For Jamie Dimon, chairman and CEO of JPMorgan Chase, his interest in finance began at a young age.
When he was growing up, Dimon’s father, Theodore Dimon, and his paternal grandfather, Panos Papademetriou, worked as stock brokers at Shearson, Hammill & Co.
“It starts with my grandfather,” Dimon said on the “Coffee with The Greats” podcast in July. “He kind of bribed my father to go and do that. My father was interested in being a violinist.”
Papademetriou, who changed his last name to Dimon upon immigrating to the United States, “came here penniless from Greece,” Dimon said. At first, Dimon’s grandfather worked as a busboy, but ultimately, he landed a job at the Atlantic Bank of New York (which was a subsidiary of the National Bank of Greece). There, he “worked his way up” to vice president, Dimon said, but later left to become a stock broker at Shearson, Hammill & Co, because “he could do that and make more money. He was smart and he loved stocks,” Dimon said.
Seeing his grandfather’s and his father’s love for their work, Dimon was inspired to pursue finance as well. Dimon learned “a great deal about the brokerage industry ‘across the kitchen table,'” according to biography “Last Man Standing: The Ascent of Jamie Dimon and JPMorgan Chase” by Duff McDonald.
Along with a curiosity for finance, Dimon picked up on other habits from his grandfather, like reading.
“My grandfather was a fascinating guy: He spoke six languages, he walked miles a day, he read a lot,” Dimon said on the podcast.
In high school, Dimon began to read books on investing and finance, like “Security Analysis” by Columbia Business School professors David Dodd and Benjamin Graham. (Graham, widely regarded as the father of value investing, and Dodd taught legendary investor Warren Buffett at Columbia. Buffett viewed Graham as a mentor.)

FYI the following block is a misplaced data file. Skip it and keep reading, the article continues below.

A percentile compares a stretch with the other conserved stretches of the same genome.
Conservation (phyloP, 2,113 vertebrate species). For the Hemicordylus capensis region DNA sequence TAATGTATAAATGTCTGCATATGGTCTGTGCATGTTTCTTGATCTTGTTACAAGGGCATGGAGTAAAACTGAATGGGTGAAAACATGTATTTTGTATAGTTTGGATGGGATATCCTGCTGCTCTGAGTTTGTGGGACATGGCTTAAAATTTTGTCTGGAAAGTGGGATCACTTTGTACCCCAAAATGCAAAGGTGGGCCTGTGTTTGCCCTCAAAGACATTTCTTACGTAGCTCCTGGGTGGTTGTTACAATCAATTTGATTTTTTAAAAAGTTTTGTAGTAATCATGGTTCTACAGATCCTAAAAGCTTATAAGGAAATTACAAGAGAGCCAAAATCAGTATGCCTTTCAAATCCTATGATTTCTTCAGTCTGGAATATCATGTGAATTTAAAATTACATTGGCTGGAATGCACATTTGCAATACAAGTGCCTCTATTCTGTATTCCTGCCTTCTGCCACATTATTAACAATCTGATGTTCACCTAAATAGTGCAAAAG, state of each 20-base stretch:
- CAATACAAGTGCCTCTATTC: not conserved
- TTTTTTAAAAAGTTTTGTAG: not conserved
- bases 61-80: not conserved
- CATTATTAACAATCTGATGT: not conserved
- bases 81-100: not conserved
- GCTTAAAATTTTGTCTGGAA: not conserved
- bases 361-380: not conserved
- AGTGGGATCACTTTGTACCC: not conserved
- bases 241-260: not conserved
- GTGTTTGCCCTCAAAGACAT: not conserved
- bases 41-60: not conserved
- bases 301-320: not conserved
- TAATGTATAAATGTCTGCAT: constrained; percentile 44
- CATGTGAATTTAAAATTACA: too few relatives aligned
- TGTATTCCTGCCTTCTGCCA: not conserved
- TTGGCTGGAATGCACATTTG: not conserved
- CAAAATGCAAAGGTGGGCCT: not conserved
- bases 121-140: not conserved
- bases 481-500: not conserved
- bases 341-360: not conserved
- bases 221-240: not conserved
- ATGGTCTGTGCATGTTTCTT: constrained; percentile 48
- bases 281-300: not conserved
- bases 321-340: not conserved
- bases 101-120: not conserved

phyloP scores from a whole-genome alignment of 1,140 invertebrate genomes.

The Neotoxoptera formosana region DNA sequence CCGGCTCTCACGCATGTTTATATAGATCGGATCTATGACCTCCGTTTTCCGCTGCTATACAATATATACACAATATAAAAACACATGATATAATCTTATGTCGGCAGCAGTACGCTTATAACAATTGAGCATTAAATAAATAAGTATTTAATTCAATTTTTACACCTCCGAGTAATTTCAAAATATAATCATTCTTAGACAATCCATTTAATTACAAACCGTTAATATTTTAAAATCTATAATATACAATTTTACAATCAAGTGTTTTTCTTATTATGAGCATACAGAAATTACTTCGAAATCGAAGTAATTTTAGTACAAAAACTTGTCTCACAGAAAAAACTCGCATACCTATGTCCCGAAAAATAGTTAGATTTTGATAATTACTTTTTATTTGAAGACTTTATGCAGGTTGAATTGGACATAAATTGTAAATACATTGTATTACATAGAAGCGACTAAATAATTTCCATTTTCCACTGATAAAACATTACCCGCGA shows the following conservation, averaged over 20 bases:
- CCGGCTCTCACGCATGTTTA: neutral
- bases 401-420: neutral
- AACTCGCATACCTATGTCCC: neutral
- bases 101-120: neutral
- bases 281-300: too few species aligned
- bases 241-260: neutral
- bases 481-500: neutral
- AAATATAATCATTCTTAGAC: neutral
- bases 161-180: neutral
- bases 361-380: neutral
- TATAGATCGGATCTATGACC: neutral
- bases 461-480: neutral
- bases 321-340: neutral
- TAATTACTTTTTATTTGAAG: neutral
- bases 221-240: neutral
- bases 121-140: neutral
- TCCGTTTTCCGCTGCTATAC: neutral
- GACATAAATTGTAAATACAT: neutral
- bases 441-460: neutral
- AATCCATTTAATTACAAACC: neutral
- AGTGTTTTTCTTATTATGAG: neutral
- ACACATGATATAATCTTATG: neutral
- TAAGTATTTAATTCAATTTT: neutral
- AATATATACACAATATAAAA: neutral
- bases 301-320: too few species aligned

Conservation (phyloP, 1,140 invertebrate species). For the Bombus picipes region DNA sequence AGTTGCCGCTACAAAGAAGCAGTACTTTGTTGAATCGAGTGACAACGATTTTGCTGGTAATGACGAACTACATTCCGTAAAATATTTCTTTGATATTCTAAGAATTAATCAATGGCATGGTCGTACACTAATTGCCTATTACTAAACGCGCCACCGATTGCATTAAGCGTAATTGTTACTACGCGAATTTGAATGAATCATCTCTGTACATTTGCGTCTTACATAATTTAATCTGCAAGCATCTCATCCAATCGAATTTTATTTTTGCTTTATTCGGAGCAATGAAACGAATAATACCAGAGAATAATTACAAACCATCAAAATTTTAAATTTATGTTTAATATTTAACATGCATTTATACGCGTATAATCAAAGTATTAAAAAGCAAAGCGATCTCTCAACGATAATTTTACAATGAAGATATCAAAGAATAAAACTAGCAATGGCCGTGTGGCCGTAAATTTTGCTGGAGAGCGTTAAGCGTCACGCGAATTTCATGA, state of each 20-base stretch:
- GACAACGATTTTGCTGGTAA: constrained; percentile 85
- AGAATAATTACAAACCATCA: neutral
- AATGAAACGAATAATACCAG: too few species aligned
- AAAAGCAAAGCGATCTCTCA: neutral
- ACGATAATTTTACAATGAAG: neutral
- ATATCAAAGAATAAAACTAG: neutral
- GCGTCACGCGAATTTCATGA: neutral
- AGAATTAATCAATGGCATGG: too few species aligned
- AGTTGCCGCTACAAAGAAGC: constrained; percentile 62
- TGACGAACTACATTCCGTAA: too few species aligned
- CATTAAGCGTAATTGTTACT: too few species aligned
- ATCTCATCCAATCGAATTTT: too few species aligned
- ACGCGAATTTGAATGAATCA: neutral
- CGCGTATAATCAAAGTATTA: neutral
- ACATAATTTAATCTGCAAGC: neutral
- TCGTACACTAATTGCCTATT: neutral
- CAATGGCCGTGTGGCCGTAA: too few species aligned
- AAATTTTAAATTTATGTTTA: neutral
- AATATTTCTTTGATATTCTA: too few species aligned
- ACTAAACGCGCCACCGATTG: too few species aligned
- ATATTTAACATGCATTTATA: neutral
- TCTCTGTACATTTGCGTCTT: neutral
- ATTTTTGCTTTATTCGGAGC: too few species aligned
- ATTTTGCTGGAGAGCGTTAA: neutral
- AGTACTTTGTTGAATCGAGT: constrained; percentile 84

At age 21, Dimon read “How to Be Rich” by J. Paul Getty, the billionaire founder of the Getty Oil Company, according to “Last Man Standing.”
“I was a big reader,” Dimon said. And he still is: Each morning, starting at 5 a.m., Dimon reads “tons of stuff,” including The New York Times, The Wall Street Journal and The Financial Times, for an hour and a half to two hours, he said on the podcast.
Dimon’s grandfather was also “very ethical” and his parents were “moralistic,” which molded his view on ethics and “moral core,” he said.
“They strongly believed in right and wrong. Telling the truth. If I didn’t treat someone properly, they would get very mad, including defending people being picked on,” Dimon said.
This is why Dimon believes EQ, or emotional intelligence, is just as important as IQ, whether it be generally or professionally – he looks for those who “treat people fairly” and other character traits when hiring as well.
“That’s the lessons I learned,” Dimon said. “My grandfather was a wonderful man.”